Though Austin claims to have recused himself from decisions involving Raytheon, the Pentagon under his direction is providing his old company with huge contracts on a daily basis that is bolstering its profits and stock price.

Austin furthermore has used his new bully pulpit to advocate for yet greater levels of military spending—to the benefit of Raytheon.

On February 25th, for example, on a visit to the U.S.S. Nimitz, Austin emphasized the need for U.S. warships throughout the globe to deter security threats—from China to Iran. A week later on a tour of Southeast Asia with Secretary of State Antony Blinken, Austin warned about China again and the North Korean nuclear threat and pledged that the U.S. would maintain a robust military presence in the Indo-Pacific.

He further cautioned North Korea that the United States, following military exercises with South Korea, was “ready to fight tonight.”

When fighting resumed in Eastern Ukraine in early April, Austin assured Ukraine’s Defense Minister Andrii Taran of the “U.S. commitment to building the capacity of Ukraine’s forces to defend more effectively against [supposed] Russian aggression”–which was demonstrated by a recent $125 million military aid package–and took to Twitter to reaffirm the U.S.’s “unwavering support for Ukraine’s sovereignty, territorial integrity, and Euro-Atlantic aspirations.

…………A Soldier’s Soldier

Besides his connection to Raytheon, Austin’s appointment as Pentagon chief was controversial because he had not been retired from the military for the requisite seven years and required a legal waiver.

Traditionally, the role of Defense Secretary is supposed to be a civilian position, ensuring the U.S.’s military apparatus is led not by a warfighter, but a policymaker. That requirement is laid out in the National Security Act of 1947 that established the Defense Department.

Heralded as a “soldier’s soldier” who would endure hardships with his troops, the 6’4” tall Austin graduated from West Point in 1975, and led infantry troops in the capture of Baghdad during the 2003 Operation Iraqi Freedom.

After a stint commanding the 10th Mountain Division in Afghanistan, Austin was appointed as chief of staff of the U.S. Central Command at McDill Air Force Base in Tampa, Florida, a high-tech command post where military officers could watch live imagery on plasma screens and order air-strikes through the Pentagon’s secure internet server.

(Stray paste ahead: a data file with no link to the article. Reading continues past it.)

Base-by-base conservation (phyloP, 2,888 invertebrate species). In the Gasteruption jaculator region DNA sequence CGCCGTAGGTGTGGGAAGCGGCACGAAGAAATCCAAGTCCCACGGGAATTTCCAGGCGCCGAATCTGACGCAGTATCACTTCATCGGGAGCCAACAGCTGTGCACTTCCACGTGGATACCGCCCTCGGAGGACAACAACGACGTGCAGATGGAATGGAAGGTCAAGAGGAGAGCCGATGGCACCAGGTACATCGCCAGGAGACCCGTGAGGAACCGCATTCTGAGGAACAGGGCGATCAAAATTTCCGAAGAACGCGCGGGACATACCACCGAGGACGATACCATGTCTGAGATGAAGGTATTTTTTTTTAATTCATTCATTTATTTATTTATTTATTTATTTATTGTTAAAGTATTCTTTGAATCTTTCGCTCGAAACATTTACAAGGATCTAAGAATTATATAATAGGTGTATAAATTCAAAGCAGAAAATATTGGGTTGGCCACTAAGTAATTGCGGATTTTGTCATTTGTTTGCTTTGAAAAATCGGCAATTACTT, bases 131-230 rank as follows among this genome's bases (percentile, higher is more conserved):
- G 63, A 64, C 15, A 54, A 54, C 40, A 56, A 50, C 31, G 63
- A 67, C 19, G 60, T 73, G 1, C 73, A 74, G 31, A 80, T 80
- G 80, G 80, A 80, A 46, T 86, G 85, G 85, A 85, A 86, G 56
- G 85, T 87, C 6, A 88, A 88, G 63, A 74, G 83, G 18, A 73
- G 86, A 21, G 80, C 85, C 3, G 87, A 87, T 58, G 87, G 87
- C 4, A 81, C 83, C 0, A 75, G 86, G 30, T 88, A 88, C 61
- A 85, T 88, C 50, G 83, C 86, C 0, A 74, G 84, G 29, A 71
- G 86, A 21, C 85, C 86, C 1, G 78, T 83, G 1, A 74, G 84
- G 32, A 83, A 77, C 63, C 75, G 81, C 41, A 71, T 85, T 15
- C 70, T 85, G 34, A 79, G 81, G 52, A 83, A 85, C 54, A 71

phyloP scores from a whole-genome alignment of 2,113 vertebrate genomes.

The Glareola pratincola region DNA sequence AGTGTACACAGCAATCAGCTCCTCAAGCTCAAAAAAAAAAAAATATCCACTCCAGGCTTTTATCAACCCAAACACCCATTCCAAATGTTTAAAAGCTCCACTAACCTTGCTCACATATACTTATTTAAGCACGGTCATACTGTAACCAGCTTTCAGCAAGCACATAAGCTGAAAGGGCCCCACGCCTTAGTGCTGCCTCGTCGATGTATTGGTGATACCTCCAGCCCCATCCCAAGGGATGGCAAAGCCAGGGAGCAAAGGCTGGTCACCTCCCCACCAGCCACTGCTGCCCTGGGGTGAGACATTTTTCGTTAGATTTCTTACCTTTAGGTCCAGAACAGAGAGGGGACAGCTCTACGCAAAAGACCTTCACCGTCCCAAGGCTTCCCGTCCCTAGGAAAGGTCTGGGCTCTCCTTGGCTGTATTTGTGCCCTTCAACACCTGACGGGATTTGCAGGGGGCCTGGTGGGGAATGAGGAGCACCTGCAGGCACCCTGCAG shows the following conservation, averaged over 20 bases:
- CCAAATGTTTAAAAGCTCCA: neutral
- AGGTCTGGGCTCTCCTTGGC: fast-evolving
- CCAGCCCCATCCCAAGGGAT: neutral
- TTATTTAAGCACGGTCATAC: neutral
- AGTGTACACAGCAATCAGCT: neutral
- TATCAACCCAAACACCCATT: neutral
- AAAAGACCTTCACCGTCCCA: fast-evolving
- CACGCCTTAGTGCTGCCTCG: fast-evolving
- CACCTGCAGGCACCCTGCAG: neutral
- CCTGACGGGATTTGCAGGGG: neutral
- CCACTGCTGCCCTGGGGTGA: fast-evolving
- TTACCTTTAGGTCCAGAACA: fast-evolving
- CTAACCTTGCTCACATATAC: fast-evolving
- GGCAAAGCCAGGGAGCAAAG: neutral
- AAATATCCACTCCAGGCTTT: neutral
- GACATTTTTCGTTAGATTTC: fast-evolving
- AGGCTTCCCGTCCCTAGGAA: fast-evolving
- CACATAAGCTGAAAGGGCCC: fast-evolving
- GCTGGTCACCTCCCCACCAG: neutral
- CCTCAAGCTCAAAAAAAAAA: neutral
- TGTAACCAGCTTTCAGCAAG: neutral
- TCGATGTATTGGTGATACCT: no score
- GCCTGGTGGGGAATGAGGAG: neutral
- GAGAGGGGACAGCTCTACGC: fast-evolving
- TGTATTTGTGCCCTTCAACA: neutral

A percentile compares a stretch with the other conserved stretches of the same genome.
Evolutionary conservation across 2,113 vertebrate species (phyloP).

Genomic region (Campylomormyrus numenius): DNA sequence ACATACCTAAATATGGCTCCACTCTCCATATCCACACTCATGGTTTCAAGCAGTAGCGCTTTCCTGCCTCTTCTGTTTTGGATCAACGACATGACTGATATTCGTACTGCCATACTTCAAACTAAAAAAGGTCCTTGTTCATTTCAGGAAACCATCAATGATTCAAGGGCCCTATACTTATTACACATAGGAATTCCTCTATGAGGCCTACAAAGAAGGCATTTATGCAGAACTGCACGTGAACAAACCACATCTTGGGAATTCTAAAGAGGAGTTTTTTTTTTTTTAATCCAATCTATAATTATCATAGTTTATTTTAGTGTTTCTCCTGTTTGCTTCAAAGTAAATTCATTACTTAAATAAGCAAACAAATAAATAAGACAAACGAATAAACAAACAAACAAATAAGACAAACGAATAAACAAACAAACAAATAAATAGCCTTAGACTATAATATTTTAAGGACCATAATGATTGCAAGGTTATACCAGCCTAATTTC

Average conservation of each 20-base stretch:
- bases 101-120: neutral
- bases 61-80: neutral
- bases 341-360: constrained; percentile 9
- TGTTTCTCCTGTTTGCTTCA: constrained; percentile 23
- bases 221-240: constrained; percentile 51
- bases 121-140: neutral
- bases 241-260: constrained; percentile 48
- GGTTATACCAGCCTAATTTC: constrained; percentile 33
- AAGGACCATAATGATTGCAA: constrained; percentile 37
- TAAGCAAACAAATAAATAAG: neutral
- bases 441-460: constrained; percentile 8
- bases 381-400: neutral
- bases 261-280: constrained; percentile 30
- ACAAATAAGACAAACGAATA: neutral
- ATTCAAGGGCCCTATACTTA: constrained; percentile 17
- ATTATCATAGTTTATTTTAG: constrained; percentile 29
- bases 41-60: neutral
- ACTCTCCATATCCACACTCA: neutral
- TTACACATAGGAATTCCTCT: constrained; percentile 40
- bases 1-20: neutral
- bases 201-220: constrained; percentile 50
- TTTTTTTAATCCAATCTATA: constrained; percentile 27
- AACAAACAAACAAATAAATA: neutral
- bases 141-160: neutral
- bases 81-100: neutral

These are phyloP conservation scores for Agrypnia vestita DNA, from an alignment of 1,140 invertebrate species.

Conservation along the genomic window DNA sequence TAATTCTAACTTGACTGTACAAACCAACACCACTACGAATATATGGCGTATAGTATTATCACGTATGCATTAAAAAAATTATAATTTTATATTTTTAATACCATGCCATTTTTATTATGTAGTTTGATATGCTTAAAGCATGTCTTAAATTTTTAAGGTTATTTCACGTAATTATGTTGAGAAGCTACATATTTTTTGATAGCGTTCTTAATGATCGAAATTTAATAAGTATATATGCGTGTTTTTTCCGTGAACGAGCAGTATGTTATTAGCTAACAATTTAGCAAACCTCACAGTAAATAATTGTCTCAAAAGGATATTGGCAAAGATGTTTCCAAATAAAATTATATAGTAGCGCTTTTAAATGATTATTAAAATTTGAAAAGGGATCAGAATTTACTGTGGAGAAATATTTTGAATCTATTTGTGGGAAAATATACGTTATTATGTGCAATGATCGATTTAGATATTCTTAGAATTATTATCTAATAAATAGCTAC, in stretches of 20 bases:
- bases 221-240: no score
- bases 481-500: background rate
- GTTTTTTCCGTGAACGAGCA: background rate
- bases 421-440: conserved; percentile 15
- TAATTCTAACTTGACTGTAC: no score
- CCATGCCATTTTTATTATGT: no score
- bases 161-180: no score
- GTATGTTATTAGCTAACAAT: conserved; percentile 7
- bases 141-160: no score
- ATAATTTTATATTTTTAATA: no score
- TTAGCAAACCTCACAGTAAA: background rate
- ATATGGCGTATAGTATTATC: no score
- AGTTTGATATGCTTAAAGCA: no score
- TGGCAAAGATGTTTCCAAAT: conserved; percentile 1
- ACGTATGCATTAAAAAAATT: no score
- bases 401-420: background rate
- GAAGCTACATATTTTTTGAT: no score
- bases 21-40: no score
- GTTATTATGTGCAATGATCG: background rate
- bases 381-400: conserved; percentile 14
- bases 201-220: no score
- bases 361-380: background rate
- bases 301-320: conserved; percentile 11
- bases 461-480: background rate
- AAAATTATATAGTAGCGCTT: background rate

Groomed for high military command by Admiral Mike Mullen, Chairman of the Joint Chiefs of Staff from 2007 to 2011, Austin was appointed as Commanding General of U.S. forces in Iraq in 2010, and Commander of the U.S. Central Command (CENTCOM), which is responsible for all military operations in the Middle East, by President Obama in 2013.

In this latter capacity, Austin drafted a war plan—approved by Obama—that allowed the U.S. military for the first time to directly provide ammunition and weapons to Syrian opposition forces, who included Islamic jihadists.

President Obama also endorsed General Austin’s idea to increase the air campaign on Islamic State of Iraq and the Levant (ISIS) from Incirlik Air Base in Turkey. The result was an increase in civilian deaths. Journalists Anand Gopal and Azmat Khat determined that one in five of the 27,500 coalition air strikes in the 2nd Iraq War resulted in at least one civilian death, more than 31 times the number that was publicly acknowledged

Austin’s personal history and connection to the military and Raytheon mark him as a fitting Pentagon chief in an era of destructive militarism and creeping fascism in the U.S.

When civilians no longer control the key institutions of government and war industries ensure the perpetuation of endless wars from which they make obscene profits, the political system can no longer be defined as a democracy.


April 20, 2021 - Posted by | business and costs, politics, secrets,lies and civil liberties, USA